Specialty: Brand Positioning / Messaging
Team member since: 2012
As we kick off our team interview series, it’s not everyday that you run into someone who lives and works on a ranch, working with ex-racehorses, while working with some of the top Silicon Valley businesses… but this is the day in the life of Beth Moore.
Beth’s experience, perspective, clarity, and counsel on brand development, positioning, and messaging has been a valuable guiding light for clients over the years. We’re proud to introduce her as a messaging and copywriting go-to.
With three decades of direct sales, corporate marketing, copy writing, and brand development experience, Beth’s extensive experience in technology with companies ranging from startups to global leaders gives her unique insight into how to move a company to the next step of its journey. From developing brand messaging and positioning to executing it across websites, collateral, PR and event assets, Beth helps companies communicate effectively with their various audiences. She describes herself as:
- “Mom” of ex-racehorses
- A movie and TV illiterate
- Ex-marathon runner
- Wildflower and wildlife watcher
Q: Being in the business of Brand Development for nearly 30 years, what would you tell readers is the most important part about their messaging today?
A: They have to have some. The company’s voice and message carries more than half the brand, with the visual identity carrying the other half. Messaging is all about selling—selling the company as one that a person would want to do business with, selling specific products, a new concept—whatever it is that brings customers in the door. Companies must be able to quickly and concisely say what they do, why customers need to explore what they have to offer, and what makes them truly different and better than other solutions. And messages must be consistently and well executed. It’s so basic, but I find most clients are more concerned with catchy headlines and complicated features than describing how they solve a customer’s problem.
Q: When it comes to clients whom are concerned about getting the best SEO out of their website, what would you tell them regarding content?
A: I would defer to an SEO expert. This is only my opinion, but I think it’s more important to have good site organization and useful information that conveys the company’s brand and product(s) attributes. I see so many sites that have blog upon blog article that says the same things that everyone else says. I don’t necessarily think that more content is better.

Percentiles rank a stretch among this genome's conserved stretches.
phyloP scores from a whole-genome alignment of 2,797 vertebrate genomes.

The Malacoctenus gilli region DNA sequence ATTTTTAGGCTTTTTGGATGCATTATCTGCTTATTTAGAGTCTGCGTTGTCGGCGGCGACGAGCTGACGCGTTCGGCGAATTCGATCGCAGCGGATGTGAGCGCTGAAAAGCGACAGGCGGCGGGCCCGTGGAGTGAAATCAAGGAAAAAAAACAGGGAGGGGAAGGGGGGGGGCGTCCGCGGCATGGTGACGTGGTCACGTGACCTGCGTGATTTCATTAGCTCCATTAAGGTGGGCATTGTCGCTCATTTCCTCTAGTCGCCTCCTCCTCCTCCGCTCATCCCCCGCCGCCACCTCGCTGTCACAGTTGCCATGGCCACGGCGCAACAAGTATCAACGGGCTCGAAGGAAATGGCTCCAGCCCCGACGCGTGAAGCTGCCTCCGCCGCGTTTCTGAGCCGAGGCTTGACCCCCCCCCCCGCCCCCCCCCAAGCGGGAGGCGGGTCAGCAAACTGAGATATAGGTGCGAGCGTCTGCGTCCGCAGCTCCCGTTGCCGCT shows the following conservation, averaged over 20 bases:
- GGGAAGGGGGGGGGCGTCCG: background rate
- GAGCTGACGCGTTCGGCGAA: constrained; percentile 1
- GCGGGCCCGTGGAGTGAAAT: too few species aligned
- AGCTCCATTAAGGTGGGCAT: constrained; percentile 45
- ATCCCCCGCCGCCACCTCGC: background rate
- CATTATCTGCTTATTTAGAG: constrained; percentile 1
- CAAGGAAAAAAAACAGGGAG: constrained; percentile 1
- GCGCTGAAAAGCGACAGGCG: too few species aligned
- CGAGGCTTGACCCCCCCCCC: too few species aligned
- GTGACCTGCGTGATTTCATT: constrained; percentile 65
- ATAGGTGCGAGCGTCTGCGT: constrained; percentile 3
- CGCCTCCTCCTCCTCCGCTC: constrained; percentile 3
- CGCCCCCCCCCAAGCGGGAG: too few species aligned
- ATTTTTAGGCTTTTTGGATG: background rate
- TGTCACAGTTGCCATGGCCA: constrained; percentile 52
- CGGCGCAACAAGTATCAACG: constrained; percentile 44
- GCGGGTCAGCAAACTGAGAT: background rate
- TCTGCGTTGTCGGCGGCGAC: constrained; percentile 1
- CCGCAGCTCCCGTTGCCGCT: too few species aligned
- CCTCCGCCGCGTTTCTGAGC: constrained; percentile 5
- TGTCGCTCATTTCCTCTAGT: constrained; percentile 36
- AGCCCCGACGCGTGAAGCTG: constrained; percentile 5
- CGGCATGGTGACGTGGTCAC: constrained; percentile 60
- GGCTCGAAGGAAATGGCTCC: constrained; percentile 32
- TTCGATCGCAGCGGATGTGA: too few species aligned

“A company that doesn’t take itself too seriously is so refreshing.”
Q: Tell us a little about your phrase “I love it when a company is so… themselves.”
A: This relates back to messaging and voice. Every now and then, you come across a company that has a terrific personality and product/service. A company that doesn’t take itself too seriously is so refreshing. Their existing customers love doing business with them, they solve real problems, and they’re just nice to work with. They know who they are, who their customers are and they understand them. That’s authenticity, and it makes it so much easier to develop strong messaging that differentiates them from competitors. One of my favorite examples was when UPS refreshed its brand identity a few years ago. Their color palette —brown—and logo weren’t particularly interesting. But they embraced it and played with it. They did a funny ad with a brown truck with flames painted on it. They called themselves “Brown.” I was in a store when the UPS guy delivered packages and everyone turned around and said “It’s Brown!” That’s a brand refresh that clearly got people’s attention, made them laugh, and made the company likeable. They were truly themselves and they were brilliant.
Q: Any words of wisdom for clients who say they will generate their own messaging… or why they should invest?
A: Well, they could do their own. But these are the reasons that they should engage a pro to do it instead:
- They’re too close to their business. It’s very difficult to be objective and see themselves as someone from the outside sees them. For example, almost every time I ask a technology company who their competitors are, they insist that no one does exactly what they do. But customers who hear about them are going to compare them to other companies that they perceive do the same thing. Messaging done by a pro includes an audit of potential competitors and how they’re marketing their products so that the client doesn’t end up sounding just like everyone else.